We’re continuously given groupworks, making the interaction between the dutch and international students intense. The international students were always distributed evenly in the different group. We’re almost forced to stay together all the time because of the amount of work that we must finish as a group. Some tasks can be split and worked on individually, but most of the time we must sat together and had lots of discussions.
After the first week it was becoming obvious that we had our own "cliques" already: the people we prefer to work together with in a group just because we’d already known them better than others. Although we’re given the freedom to choose the topics that interest us the most, as well as the chance to form our own group, it’s pretty much the same people ending up in the same group. It’s easier when you’re already familiar with how that other person works, or when you know you’re a good and lethally sharp combination together.
We learned a lot during the course, and not just about tropical medicine. It’s also about working together as a group, getting to know others from different backgrounds, and having a great time. I enjoyed the whole experience during the course. A friend from this class said that the month had been very enriching for her, which I’m sure the thought many of us shared.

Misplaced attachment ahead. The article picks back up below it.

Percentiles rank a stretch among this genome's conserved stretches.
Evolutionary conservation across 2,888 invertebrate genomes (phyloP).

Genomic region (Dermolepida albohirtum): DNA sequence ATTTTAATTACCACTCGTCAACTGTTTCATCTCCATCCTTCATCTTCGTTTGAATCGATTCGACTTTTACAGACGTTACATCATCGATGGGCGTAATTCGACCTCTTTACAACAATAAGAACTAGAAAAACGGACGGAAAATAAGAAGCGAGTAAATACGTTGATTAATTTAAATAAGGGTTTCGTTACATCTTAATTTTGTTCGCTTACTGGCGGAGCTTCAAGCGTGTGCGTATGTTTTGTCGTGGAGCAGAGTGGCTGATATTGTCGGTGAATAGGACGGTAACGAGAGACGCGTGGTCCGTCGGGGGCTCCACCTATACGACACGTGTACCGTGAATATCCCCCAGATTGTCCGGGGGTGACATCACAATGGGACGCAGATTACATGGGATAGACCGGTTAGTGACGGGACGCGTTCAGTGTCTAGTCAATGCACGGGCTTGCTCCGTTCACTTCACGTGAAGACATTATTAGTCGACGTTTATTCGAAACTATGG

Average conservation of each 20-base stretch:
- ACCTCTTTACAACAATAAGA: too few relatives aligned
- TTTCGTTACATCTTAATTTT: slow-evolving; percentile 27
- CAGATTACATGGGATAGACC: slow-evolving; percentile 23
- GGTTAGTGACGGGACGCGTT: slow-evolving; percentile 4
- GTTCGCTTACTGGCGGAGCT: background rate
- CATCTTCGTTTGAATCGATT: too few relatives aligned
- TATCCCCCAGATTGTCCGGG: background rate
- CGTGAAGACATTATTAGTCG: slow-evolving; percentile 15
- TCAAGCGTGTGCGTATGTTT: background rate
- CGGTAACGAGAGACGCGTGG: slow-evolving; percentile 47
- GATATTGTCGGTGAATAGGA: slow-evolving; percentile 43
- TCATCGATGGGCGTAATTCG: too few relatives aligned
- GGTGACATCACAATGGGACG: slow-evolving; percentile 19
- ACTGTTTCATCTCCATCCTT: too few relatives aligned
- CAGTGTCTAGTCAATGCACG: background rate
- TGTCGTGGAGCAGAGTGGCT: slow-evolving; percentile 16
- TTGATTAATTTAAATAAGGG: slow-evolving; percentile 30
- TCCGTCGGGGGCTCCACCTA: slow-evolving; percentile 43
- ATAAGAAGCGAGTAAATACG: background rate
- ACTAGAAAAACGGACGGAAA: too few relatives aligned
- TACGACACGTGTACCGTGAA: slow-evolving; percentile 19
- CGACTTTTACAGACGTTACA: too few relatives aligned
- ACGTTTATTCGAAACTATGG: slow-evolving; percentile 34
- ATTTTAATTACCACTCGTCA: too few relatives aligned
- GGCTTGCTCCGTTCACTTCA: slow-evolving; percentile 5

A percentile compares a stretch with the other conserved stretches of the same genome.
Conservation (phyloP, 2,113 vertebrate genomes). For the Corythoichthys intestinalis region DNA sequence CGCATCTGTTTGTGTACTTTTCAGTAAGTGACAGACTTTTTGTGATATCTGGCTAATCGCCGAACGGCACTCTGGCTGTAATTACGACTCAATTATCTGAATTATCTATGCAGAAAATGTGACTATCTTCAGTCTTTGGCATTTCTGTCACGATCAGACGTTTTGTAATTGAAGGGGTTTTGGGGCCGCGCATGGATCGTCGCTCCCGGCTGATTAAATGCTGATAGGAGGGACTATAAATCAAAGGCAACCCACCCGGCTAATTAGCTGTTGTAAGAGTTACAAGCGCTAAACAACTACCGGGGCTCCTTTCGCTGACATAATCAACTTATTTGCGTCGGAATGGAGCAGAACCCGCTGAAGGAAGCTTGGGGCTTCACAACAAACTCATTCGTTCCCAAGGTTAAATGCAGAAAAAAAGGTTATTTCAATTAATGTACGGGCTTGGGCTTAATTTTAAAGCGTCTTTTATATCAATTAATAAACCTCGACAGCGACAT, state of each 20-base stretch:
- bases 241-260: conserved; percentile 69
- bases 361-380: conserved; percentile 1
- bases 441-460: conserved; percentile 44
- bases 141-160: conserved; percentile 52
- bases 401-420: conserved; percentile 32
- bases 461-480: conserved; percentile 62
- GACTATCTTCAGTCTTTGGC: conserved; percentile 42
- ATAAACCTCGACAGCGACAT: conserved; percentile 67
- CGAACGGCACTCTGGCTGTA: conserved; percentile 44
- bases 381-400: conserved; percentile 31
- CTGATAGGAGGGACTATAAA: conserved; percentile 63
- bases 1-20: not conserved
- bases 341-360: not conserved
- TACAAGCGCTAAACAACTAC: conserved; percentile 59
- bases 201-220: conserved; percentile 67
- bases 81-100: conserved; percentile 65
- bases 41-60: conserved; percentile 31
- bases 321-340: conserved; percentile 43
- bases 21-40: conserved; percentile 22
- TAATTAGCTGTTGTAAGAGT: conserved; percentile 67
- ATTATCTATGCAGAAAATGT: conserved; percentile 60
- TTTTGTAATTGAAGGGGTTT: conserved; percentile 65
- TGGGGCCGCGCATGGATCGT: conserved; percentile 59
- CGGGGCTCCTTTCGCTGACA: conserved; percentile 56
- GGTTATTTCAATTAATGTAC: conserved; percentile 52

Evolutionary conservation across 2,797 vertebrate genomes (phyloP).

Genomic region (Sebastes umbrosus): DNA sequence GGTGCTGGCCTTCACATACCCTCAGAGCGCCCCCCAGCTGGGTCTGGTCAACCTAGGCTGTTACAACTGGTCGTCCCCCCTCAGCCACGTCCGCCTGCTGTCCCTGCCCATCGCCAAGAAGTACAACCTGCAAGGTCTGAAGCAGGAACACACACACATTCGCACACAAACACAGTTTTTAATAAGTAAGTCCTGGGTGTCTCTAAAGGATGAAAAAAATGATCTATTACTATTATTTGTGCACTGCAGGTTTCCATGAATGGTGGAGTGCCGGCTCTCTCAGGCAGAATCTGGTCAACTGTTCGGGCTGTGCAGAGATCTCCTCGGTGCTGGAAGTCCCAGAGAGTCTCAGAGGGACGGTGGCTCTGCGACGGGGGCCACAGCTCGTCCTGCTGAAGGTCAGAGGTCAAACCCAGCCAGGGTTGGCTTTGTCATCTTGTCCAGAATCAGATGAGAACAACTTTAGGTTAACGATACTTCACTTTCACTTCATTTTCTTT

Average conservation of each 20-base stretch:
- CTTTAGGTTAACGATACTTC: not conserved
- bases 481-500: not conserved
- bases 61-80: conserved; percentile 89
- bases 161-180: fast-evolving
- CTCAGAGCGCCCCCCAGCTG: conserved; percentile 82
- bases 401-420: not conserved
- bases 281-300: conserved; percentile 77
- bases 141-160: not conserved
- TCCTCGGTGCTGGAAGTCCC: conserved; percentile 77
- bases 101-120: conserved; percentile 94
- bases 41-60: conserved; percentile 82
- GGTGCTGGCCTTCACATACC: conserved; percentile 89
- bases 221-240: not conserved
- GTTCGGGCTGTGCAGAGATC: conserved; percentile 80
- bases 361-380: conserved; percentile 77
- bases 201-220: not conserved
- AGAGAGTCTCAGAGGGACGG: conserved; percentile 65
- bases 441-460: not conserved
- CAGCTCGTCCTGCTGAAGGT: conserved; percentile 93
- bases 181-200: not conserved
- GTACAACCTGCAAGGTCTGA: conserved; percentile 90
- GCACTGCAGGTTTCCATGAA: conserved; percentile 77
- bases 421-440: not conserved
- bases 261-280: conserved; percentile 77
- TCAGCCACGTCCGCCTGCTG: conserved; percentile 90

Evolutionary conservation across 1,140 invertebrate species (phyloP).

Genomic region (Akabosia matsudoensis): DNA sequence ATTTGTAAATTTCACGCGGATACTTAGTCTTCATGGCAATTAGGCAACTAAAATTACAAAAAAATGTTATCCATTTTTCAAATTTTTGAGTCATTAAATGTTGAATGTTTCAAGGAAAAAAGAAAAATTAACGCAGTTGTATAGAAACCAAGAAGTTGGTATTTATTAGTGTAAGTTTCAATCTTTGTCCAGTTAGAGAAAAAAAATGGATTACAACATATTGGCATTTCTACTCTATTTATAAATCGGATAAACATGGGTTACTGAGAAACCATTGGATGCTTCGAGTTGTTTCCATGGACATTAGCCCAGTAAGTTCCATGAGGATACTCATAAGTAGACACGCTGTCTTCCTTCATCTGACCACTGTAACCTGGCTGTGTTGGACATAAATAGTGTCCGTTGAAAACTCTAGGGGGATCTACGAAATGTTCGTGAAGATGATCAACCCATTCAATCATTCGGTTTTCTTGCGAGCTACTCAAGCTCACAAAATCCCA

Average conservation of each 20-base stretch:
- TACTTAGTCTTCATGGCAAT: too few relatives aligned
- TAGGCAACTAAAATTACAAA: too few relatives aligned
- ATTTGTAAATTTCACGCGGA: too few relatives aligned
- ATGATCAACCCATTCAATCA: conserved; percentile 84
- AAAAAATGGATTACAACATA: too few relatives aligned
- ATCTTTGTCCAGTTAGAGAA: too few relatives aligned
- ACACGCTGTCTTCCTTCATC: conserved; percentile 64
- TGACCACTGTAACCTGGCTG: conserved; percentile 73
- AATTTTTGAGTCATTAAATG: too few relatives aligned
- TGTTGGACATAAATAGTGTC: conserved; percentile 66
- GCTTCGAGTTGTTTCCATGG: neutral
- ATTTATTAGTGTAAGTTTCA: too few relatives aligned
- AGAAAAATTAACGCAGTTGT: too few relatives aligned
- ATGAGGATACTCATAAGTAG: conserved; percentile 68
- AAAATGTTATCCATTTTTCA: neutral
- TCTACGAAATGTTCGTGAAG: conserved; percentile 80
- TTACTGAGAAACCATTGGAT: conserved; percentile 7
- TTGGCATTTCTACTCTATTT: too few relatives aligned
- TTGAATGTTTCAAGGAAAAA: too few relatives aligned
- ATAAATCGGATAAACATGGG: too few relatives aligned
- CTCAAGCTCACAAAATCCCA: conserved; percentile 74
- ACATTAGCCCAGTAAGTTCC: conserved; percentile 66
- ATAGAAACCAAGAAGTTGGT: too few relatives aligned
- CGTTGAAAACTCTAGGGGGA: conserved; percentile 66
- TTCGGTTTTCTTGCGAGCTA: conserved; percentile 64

Hmm… tropical medicine huh… It’s all about viral, bacterial, protozoan and worm diseases in the tropics. However, reflecting back, it’s good to know that I ended up with new friends (my dear classmates -OK this is very indonesian to call your classmates your friends) and even found myself a really good friend.
You have to focus more on the people, and not just the disease; the wise doctors say. And yes, please do remember all the good things!
(Hello Jean Paul, Maria, Mariam, Omari, Luis, Tito, Heleen, Esther K, Esther G, Sylvia, Chella, Arash, Bob, Mieke, Bianca, and Katharina!!! And guys, please leave your comments through the "comment" link just below)
March 11, 2007 § Leave a comment
I was talking to my friend Neeltje about this guy, Vincent. After a while she said, "You really like him don’t you?". I was quite embarrassed that she knew just by listening to me. And I admitted, I do like him. A lot. Perhaps this infatuation won’t reciprocate because he died in 1890. Vincent van Gogh is a remarkable artist, and I’m never going to forget the moment of joy when I looked at his paintings.